Imagine finding out that you have prostate cancer. That’s difficult because “cancer” is a word that brings with it fear of pain, fear of the treatment, and fear of death. But maybe, you say to yourself, maybe it is not that bad. Maybe we caught it early and with the right treatment I’ll survive it.
But it gets worse. Imagine then finding out that is too late for that. The cancer has already spread to other areas of your body. A cure is therefore no longer a possibility. The best you can hope for is treatment that will slow down the progress of the disease. And later, after that treatment no longer works, treatment that will lessen the pain from the ever growing cancer.
You probably next ask yourself, “Why me?” “Was it just bad luck?” And then you probably ask “Was there any way this could have been avoided?” “Was there something I could have done differently that would have prevented what now is an incurable outcome?”
And then the news gets even worse. Imagine now finding out that your doctor, the individually you trusted to keep you healthy and to warn you of any possible health problems, had information that you were at risk of having prostate cancer. Imagine finding out that your doctor had this information a year or more before you were told you had cancer. And image finding out that if your doctor had given you this information when it was first available your cancer could have been detected while it was still contained to the prostate gland and could have been cured, could have been eliminated with proper treatment.
Do you think this could not happen? Then consider the following cases:
For a three year period an internist did not tell his patient that blood tests revealed that the patient’s PSA level was not only elevated it was also rising. By the time the doctor finally told his patient about the test results the diagnosis was advanced prostate cancer. The only options available for treatment at that point were radiation therapy and hormone therapy – applied in an attempt to slow the cancer’s growth and spread.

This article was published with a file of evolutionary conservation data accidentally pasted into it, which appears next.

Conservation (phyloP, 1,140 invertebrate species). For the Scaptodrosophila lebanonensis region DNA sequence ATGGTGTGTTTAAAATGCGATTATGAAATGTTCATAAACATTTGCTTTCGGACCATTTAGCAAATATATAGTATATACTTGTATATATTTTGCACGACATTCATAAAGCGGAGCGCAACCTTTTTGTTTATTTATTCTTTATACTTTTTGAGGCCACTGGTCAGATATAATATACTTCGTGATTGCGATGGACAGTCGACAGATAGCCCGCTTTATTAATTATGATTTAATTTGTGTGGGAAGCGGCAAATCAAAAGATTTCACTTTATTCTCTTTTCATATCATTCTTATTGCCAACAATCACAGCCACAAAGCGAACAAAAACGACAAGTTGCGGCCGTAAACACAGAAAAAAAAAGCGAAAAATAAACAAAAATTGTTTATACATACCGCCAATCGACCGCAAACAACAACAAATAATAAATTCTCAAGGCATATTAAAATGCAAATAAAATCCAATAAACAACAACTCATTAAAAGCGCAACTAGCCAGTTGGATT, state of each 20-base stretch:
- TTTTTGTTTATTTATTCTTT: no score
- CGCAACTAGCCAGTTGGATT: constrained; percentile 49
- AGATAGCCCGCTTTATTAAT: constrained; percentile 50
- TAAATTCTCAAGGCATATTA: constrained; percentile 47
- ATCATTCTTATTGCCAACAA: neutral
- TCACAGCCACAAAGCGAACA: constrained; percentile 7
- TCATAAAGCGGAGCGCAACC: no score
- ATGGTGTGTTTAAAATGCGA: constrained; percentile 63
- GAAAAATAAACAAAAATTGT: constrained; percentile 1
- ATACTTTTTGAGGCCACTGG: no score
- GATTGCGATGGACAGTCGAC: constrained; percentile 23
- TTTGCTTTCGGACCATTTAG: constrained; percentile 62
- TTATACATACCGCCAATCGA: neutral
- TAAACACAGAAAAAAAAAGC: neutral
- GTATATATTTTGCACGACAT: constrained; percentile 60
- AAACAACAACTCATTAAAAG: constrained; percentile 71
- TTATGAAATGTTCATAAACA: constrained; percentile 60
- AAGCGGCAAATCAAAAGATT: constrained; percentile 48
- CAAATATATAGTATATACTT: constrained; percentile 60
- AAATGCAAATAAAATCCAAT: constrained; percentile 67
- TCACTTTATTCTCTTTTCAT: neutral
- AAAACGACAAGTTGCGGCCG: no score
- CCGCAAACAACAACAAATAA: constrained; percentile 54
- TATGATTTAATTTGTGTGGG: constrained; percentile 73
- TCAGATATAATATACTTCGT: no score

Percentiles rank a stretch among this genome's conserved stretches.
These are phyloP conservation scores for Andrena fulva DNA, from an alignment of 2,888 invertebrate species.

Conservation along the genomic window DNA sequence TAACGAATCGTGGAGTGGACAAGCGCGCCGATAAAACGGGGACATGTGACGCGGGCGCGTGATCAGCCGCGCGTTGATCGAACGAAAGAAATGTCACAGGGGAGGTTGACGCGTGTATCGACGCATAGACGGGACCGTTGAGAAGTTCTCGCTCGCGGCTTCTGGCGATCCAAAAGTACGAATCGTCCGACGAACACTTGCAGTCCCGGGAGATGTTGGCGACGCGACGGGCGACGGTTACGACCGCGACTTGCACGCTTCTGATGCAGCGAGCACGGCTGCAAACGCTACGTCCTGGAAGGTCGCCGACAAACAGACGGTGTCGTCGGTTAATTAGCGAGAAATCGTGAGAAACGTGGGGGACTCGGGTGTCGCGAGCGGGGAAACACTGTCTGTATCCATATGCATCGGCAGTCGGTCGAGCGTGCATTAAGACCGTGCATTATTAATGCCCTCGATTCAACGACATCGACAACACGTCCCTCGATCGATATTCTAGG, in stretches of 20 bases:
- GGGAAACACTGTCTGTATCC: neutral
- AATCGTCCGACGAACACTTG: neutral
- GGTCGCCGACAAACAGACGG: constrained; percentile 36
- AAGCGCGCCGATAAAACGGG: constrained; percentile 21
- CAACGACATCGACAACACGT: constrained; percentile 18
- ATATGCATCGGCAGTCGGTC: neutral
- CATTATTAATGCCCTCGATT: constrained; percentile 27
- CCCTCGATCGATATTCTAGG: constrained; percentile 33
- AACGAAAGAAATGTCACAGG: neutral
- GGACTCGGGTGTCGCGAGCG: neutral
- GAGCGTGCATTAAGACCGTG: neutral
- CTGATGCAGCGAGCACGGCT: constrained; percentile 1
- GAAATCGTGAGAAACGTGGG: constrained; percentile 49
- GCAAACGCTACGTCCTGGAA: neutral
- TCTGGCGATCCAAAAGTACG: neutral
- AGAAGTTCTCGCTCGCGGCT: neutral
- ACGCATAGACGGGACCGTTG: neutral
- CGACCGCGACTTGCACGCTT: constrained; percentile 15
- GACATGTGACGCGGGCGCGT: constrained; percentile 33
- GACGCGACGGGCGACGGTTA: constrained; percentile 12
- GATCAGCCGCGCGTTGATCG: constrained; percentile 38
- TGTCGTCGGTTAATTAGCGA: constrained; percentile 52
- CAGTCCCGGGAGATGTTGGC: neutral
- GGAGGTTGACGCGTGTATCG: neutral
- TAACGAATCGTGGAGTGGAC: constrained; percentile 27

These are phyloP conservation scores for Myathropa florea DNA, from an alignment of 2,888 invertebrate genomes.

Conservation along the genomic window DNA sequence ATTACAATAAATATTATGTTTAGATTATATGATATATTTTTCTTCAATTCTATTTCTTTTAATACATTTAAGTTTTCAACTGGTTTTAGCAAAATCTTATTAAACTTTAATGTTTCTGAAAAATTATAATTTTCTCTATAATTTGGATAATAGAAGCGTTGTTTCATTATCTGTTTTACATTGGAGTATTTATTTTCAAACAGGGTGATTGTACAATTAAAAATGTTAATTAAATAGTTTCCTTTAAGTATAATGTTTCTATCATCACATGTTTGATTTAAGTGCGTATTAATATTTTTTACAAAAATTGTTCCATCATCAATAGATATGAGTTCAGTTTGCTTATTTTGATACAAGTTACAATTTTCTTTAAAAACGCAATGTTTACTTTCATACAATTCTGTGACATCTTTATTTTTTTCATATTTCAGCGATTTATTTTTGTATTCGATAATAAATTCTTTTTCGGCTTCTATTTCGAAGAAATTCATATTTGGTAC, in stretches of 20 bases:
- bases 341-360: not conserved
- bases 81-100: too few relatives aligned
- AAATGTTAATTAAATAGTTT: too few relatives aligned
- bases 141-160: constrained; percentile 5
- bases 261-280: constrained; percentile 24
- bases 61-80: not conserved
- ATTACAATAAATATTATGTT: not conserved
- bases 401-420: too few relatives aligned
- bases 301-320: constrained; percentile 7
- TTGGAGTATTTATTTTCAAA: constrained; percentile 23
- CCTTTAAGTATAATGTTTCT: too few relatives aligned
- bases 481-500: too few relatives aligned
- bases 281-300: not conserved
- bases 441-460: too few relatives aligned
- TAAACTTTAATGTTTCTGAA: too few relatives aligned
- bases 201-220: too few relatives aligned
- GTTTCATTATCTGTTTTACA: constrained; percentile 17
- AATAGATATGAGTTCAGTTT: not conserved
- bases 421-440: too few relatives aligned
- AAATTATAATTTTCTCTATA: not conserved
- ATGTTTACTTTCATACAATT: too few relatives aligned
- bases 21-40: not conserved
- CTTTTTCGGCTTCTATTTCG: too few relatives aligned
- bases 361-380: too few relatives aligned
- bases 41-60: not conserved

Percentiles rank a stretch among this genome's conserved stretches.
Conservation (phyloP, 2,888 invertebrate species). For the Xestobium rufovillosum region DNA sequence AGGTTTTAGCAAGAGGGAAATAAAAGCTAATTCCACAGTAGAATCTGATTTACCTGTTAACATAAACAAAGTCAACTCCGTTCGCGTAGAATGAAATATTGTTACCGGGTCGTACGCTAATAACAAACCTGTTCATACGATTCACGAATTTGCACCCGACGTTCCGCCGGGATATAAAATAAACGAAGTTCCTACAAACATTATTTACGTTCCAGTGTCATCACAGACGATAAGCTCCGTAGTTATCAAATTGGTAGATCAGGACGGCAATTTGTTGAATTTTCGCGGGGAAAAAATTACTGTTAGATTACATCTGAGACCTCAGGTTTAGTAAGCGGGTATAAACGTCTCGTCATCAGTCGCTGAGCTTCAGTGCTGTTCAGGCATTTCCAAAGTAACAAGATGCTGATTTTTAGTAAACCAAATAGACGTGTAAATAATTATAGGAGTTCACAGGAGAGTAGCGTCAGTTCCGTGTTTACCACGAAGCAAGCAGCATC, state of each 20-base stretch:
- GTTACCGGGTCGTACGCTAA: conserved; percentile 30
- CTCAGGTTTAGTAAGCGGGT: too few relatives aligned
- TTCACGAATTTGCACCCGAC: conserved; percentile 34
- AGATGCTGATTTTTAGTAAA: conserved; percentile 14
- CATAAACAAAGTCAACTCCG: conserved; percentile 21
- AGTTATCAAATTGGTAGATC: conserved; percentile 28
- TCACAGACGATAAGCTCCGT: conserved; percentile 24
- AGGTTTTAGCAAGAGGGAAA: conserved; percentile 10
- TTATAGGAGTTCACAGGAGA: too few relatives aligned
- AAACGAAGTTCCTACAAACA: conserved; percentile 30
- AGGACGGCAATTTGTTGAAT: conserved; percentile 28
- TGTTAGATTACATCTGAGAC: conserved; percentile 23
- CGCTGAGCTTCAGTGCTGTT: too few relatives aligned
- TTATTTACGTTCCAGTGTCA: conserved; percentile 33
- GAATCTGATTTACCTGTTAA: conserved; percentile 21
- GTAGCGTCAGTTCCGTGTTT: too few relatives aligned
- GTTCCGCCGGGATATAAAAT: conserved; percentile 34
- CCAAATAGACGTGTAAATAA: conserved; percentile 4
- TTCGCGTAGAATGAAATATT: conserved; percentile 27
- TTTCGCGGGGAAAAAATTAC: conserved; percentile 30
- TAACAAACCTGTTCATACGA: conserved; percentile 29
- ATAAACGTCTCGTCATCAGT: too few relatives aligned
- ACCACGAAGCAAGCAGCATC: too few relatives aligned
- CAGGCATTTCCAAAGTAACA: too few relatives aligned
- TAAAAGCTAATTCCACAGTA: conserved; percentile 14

Not only did the doctor in this case not tell his patient his PSA level had been abnormal and rising, the doctor actually told him that they were normal. The patient discovered he had prostate cancer only after he consulted with a urologist at the urging of a family member. The diagnosis – prostate cancer that had spread to the seminal vesicles.
A family doctor who performed a digital examination on his patient found that his prostate gland had a hardened area. The doctor did not tell his patient. The doctor did not refer the patient to a urologist for a consult. The doctor did not order a biopsy to determine whether the hardened area was cancerous. When the patient eventually discovered the cancer it had already metastasized to other parts of his body.
For two and a half years a male patient’s doctor has information that this patient’s PSA levels are elevated. When the patient is finally diagnosed with prostate cancer he attempts surgery in the hopes that the cancer has not spread beyond the prostate and that surgery could eliminate the cancer. He also undergoes months of hormonal therapy. And then post-surgical PSA levels confirm that the surgery did not eliminate the cancer and that it is still present in his body.
Cases like the above happen all too frequently. Whether the doctors do not review the results of the tests, whether they buy into the believe that there is no need to take action the PSA gets to a certain level or a nodule of a certain size is detected in the prostate, or whether they simply do not understand the guidelines and the standard of practice for the action that is appropriate when screening results are abnormal, these doctors cause a delay that results in the growth and spread of the cancer. The result: an avoidable death that becomes unavoidable.
There were law firms that represented the patients and families in each of the four cases discussed above. They reported being able to resolve the cases in amounts that ranged from $400,000 to $1,500,000.
Imagine being the patient who gets that news. You fight the cancer as hard and as long as you can. Imagine being his spouse or life-partner. Imagine being his son or daughter. Imagine being his father or mother. You help him fight the cancer and you offer him all the love and support you can.
Perhaps you also decide to bring a claim for medical malpractice to help protect your family’s future. And you hope that if forced to confront the error and to incur a cost for it, maybe, just maybe, this doctor will change the way he or she treats other patients in the future so that this tragedy will not happen again.